Essentially, there are two types of moviegoers in this world: people looking to escape the real world for two hours of their life, and mirthless, pain in the ass pedants, who notice and dissect every nitpicky little plot hole, and who fundamentally don’t like the experience at all… like me. Why then, did I relish every moment of Abraham Lincoln: Vampire Hunter, when so many others have already panned it?
Yes, the film is uneven at times, and some characterization feels unfinished, as if important parts of the film have been left on the cutting room floor, but I just shook it off, and moved on. Why for this film, and so few others? Because the film is called Abraham. Lincoln. Vampire. Hunter. “Suspension of disbelief” (something I’m not good at, and will reject totally for films that pretend at realism) doesn’t begin to cover what one is required to accept in this film. Beyond the premise alone, the film veers sharply for the absurd early on, and then proceeds to one-up both its plot and visual effects for its remaining time. In short, you cannot take it seriously at all, but that’s not a bad thing.
While the two main “boss battles” are so unbelievably over the top that I was crying with laughter by the end of each, I was still, without question, thrilled. In fact, all the fight sequences are slick and sharply choreographed, with plenty of jump scares and other visual trickery throughout. After all, it’s in the visual department that the film shines. While the CGI is taken to extremes, overall the film is visually arresting, with some scenes, especially the sweeping shots of battlefields, seemingly ripped from Civil War era lithographs. The vampires alternate between genteel human forms (with or without pronounced veins and gleaming eyes) and fearsome distant cousins of Mortal Kombat’s Baraka, and Honest Abe himself becomes only more convincing as he ages through the film.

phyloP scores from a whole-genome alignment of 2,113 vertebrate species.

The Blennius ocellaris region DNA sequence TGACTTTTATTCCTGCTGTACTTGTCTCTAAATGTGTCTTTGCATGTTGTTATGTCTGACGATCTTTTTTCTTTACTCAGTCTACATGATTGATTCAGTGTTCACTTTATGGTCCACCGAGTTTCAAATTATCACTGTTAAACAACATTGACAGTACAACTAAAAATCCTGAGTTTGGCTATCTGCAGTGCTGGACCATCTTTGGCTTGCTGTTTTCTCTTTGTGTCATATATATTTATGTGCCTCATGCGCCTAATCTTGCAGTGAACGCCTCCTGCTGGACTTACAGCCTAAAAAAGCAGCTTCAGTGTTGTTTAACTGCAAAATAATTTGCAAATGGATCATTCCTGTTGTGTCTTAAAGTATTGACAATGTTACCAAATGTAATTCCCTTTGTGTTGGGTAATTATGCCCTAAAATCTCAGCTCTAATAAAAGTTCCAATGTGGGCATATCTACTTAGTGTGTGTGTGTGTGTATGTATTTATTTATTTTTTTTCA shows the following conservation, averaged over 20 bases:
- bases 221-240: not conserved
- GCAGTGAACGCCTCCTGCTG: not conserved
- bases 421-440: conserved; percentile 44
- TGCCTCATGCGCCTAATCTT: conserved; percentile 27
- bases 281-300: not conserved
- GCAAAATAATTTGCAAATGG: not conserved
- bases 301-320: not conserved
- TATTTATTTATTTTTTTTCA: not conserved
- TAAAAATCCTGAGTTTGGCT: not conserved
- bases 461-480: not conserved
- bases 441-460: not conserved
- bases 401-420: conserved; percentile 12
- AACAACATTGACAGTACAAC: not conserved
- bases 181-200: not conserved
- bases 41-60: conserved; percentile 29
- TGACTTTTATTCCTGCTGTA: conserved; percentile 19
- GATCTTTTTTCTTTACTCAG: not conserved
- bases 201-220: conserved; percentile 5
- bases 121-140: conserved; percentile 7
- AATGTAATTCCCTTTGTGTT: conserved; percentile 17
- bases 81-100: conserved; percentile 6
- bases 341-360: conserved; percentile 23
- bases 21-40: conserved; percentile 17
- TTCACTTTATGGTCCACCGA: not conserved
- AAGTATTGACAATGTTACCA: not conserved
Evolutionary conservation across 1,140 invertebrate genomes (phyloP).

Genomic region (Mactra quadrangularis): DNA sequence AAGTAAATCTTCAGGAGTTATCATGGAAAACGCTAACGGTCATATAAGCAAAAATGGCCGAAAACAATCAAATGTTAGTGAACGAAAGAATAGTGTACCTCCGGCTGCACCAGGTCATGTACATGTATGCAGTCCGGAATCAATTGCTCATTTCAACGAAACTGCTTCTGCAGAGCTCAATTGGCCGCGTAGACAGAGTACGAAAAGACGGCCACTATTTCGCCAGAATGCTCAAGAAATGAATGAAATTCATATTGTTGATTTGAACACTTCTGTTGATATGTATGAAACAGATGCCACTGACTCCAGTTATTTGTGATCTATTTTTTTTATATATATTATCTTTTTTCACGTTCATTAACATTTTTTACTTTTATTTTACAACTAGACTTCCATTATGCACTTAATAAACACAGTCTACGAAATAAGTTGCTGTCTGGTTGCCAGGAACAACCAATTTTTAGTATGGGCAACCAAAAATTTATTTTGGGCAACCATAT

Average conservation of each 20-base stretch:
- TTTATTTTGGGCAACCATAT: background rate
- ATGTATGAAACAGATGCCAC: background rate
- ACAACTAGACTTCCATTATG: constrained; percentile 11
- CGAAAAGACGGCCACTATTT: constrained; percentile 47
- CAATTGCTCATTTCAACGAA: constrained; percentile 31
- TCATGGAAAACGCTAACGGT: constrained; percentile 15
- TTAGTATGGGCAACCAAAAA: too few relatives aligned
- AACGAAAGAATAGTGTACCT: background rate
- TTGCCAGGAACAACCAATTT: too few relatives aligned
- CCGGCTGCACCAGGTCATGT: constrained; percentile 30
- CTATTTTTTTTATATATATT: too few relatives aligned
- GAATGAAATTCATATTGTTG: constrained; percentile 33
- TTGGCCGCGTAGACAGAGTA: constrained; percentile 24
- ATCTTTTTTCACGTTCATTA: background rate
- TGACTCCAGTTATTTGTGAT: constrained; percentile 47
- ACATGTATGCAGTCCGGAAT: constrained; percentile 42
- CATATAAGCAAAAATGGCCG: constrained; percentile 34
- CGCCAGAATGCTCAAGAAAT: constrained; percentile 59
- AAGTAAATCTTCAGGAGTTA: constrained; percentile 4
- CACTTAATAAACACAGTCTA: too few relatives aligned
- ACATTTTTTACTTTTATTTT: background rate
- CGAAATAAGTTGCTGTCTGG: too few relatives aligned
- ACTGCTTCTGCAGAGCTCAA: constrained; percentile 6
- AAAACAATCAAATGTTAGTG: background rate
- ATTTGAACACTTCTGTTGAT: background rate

Ultimately, what holds this all together is the smartly woven alternate history, which, while imperfect, is full of clever twists that give life to what could otherwise be a very straightforward collection of decapitations. What makes the film work, beyond the slick visuals and clever plot, is its lightheartedness. This is intended to be a thrillride, and as such, it doesn’t take itself seriously, which is why I found it easy to let go and jump on for the ride. Also, as I mentioned previously, you should spend the extra coin to see this in 3D, which, while faked (the film was not shot in 3D), adds an extra loop to this rollercoaster. Trust me, you’ll get that money back during the horse chase scene alone…